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52 measurements and allow the antenna to be contacted directly using RF probes, the separation of the two antenna terminals were kept less than 250 m The silver conductive inks were formulated with a viscosity of approximately ~20k cps and a typical electrical resistance of /sql, which is approximately 30 times hi gher than the bulk resistivity of copper or silver. A scanning electron microscopy (SEM) image shows that the ink lay-down thickness after sintering is approximately 25m. 3.3.2 Antenna Measurement Setup Validation The prototype ca psule antenna w as measured directly on a manual RF p robe sta tion, as shown in F igure 3 3 The return loss and input impedance of the prototype capsule antenna s were measured using an experimental setup composed of an HP8510 network analyzer, a balun, highfrequency RF probes and a manual RF probe station from JMicroTechnologies (model JR 2745). In order to minimize ground plane reflections from underlying metallic structures, the RF probe station was modified using a custom built acrylic structure with r ~ 3.5, thereby increasing the separation between the DUT antenna and the underlying metallic support from a few millimeters to approximately 10cm additional acrylic plastic extension plates allows larger separations of slightly over 15cm. The differentia l input feed of the capsule antenna was provided using a balun to convert the single ended signal from the analyzer to balanced signals for low loss interference. The capsule antenna was contacted using the high-frequency SGS differential probes from GGB i ndustries with a signal to -signal pitch of 300m. The measurement setup was calibrated to the probe tips using short, open and load on a calibration substrate. In order to determine the effect of a metallic ground plane on the accuracy of the measurements the antenna along with a circular ground plane were simulated using an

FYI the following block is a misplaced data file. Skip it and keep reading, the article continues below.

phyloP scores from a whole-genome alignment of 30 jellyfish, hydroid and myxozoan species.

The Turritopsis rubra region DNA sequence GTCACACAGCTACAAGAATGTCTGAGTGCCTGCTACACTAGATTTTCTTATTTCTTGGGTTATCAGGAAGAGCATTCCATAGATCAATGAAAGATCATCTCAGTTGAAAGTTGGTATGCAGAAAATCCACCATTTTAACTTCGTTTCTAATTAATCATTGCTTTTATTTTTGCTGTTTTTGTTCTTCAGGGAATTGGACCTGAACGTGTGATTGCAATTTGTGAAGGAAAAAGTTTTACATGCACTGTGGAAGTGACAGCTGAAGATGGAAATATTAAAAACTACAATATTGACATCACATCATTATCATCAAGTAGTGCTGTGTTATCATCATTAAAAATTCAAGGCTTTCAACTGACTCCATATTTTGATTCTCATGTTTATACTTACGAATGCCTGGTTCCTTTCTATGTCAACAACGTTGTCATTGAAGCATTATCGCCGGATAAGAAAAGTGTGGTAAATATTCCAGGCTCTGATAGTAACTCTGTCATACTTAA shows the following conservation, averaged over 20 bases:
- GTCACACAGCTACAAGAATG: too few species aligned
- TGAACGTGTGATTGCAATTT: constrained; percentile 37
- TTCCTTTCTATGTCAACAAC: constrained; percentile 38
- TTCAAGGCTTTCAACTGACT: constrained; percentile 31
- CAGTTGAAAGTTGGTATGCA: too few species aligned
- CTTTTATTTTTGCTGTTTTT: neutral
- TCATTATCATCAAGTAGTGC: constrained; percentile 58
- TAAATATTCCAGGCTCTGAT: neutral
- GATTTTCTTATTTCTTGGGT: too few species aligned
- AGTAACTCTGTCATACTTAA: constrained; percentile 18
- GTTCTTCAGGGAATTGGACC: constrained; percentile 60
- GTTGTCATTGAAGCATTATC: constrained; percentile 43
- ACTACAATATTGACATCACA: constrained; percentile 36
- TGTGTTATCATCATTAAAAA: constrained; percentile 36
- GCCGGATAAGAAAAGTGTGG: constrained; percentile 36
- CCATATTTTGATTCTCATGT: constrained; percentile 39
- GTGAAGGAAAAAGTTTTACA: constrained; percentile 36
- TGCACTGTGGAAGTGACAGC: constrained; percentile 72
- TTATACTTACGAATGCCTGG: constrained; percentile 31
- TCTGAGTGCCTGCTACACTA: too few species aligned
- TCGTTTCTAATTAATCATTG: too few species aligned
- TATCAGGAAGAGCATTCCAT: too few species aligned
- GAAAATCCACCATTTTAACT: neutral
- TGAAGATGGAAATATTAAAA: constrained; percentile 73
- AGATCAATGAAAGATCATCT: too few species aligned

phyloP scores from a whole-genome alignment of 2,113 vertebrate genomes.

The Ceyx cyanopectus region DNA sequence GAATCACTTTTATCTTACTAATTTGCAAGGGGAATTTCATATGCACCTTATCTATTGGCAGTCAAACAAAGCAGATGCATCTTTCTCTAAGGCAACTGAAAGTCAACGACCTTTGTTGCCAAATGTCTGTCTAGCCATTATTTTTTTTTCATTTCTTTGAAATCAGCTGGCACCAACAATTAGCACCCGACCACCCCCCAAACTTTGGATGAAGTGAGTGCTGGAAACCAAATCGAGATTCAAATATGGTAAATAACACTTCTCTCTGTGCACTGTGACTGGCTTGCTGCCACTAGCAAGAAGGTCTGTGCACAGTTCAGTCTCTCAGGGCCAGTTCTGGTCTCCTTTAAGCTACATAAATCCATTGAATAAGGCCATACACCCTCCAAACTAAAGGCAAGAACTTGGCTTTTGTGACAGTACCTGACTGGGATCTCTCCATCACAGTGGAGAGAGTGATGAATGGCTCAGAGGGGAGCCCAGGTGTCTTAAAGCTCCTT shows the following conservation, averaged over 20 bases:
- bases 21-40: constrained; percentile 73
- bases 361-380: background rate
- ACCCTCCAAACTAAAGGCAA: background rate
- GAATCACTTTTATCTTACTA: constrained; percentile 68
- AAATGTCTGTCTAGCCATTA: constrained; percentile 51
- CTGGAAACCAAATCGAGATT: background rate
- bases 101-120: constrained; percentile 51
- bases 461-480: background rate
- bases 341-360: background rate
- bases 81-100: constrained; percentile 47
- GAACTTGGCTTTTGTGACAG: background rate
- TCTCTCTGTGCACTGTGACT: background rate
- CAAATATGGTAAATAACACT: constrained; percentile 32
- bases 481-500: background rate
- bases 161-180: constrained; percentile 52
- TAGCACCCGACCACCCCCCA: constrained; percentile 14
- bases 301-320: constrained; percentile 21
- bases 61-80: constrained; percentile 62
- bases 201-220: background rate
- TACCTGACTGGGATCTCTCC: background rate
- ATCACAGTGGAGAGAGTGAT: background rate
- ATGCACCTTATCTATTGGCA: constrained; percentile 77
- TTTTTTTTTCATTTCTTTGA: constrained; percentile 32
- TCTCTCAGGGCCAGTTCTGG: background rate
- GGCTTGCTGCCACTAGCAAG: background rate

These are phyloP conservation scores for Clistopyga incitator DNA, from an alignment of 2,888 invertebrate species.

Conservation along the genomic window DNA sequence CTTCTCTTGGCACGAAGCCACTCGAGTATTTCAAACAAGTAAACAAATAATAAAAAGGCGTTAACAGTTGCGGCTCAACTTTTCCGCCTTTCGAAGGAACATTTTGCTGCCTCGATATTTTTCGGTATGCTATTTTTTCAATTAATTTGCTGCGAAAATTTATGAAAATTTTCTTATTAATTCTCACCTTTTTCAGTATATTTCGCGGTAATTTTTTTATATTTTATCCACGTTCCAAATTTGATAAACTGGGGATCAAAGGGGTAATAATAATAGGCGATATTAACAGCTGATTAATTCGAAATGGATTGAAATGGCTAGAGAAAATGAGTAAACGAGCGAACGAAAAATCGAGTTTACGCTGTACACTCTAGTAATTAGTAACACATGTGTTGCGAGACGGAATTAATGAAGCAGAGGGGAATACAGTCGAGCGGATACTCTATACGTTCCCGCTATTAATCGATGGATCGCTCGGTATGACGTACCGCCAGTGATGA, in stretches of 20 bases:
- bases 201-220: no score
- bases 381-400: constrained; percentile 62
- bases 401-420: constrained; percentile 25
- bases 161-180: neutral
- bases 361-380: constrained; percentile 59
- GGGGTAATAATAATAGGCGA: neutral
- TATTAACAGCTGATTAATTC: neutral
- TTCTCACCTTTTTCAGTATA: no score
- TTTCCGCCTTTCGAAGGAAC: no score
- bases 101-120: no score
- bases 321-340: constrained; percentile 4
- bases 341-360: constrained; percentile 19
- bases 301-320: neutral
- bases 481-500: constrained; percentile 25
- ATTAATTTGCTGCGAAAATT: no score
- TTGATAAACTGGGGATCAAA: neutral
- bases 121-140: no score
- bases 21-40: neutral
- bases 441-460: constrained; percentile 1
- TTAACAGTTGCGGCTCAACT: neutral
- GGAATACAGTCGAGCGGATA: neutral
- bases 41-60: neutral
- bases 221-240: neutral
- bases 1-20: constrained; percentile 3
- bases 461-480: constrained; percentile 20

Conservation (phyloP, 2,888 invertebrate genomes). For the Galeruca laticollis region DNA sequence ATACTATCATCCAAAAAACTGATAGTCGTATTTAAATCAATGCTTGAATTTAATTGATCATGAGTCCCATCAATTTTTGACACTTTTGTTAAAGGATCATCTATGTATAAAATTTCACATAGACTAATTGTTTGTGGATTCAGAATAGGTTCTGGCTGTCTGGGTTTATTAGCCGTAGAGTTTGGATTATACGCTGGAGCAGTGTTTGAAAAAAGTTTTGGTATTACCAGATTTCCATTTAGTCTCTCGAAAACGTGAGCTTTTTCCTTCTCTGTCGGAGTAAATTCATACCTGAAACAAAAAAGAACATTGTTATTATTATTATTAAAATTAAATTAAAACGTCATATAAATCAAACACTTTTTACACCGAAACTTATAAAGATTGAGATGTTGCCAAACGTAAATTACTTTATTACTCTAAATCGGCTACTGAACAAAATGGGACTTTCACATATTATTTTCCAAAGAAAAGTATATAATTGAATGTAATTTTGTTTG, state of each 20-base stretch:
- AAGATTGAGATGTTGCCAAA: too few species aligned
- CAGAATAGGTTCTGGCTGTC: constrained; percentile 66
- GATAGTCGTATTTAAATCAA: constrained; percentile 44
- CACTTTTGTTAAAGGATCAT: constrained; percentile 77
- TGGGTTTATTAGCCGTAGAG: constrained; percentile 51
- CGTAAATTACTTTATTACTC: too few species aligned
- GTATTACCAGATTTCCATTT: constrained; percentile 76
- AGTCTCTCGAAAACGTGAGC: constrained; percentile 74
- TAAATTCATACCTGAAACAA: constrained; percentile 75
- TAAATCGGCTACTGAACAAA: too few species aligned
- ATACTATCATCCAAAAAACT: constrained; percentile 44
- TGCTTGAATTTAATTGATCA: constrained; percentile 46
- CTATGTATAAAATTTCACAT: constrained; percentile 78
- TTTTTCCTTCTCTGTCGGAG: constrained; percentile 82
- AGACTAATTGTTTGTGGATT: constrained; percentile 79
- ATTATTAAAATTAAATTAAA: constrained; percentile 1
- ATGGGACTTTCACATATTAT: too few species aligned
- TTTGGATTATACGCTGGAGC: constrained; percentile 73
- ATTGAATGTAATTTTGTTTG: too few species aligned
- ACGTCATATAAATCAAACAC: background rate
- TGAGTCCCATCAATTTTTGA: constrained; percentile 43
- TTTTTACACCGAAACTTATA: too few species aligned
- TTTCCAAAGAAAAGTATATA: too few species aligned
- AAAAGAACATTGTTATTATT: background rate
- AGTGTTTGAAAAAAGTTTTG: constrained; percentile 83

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53 Figure 3 3. The measurement setup for the electronic pill electromagnetic full -wave structure simulator (HFSSTM). The antenna and the circular metal chuck were placed inside a cyl indrical air box representing the radiation boundary. As a reference, the input impedance of the zig -zag dipole antenna as fabricated in F igure 3 2 was first determined without the effect of a ground plane. As shown in F igure 3.4(a ), the antenna resonates at approximately 6.1GHz. In F igure 3 4 (b ), the simulated real and imaginary parts of the input impedance are plotted as t he separation between the underlying metallic plate and the antenna was varied at 5mm increments. For separatio ns larger than 10cm, the real part of the input impedance is within 5% of the expected value (shown in dashed lines), with an acceptable change in the imaginary component. The effect of the custom probe station for lower UHF frequencies, such as the 915M Hz ISM band, was also characterized. Although the metal antenna separation in this case seems very short the diameter of the underneath metal plate is small compared with the operating

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54 (a) (b) Figure 3 4 HFSS simulation of effect of metal holding structure to the antenna impedance. wavelength ( ~20% of the wavelength ) and therefore should not introduce large measurement errors. To verify whether the measurement setup is also suitable for capsule antenna s designed at 915MHz, we simulated the input res istance and reactance of the zigzag antenna at 915MHz and varied the separation between the under lying metal plate and the antenna The simulation result s show less than ~10% error at 915MHz when the DUT antenna is separated from the underlying metal plate by more than 10cm. 3.3.3 Zig -Zag Capsule Antenna M easurement Single port S -parameter measurements of the zig zag dipole prototype antenna were carried out using the aforementioned setup. As shown in F igure 3 3, the contacts between the antenna terminals and the RF source were established using high frequency RF probes. The 1 2 3 4 5 6 7 8 9 0 200 400 1 2 3 4 5 6 7 8 9 -1500 -1000 -500 0 Im Validation frequency Re 400 200 06 7 8 9 Frequency (GHz) 2 3 4 5 1 0-500 -1000 -1500 300 100Rin ( )Xin ( ) Metal plate antenna 0 20 40 60 80 100 120 -10 0 10 20 30 40 50 60 70 80 90 Distance(mm)Ohms Resistance Reactance 90 70 50 30 10 20 40 60 80 100 120 Simulated impedance without Metal plate at resonant frequency10Zin ( )Separation (mm) Xin@5.8GHz Rin@5.8GHz 0 50 100 150 200 250 2 3 4 5 6 7 8 9 0 50 100 150 200 250 -1500 -1400 -1300 -1200 -1100 -1000 -900 -800 50 100 150 200 Separation (mm) Simulated impedance without Metal plate Xin@0.915GHz Rin@0.915GHz 250 800 900 1000 1100 1200 1300 1400Xin ( )9 8 6 4 2Rin ( )7 5 3 0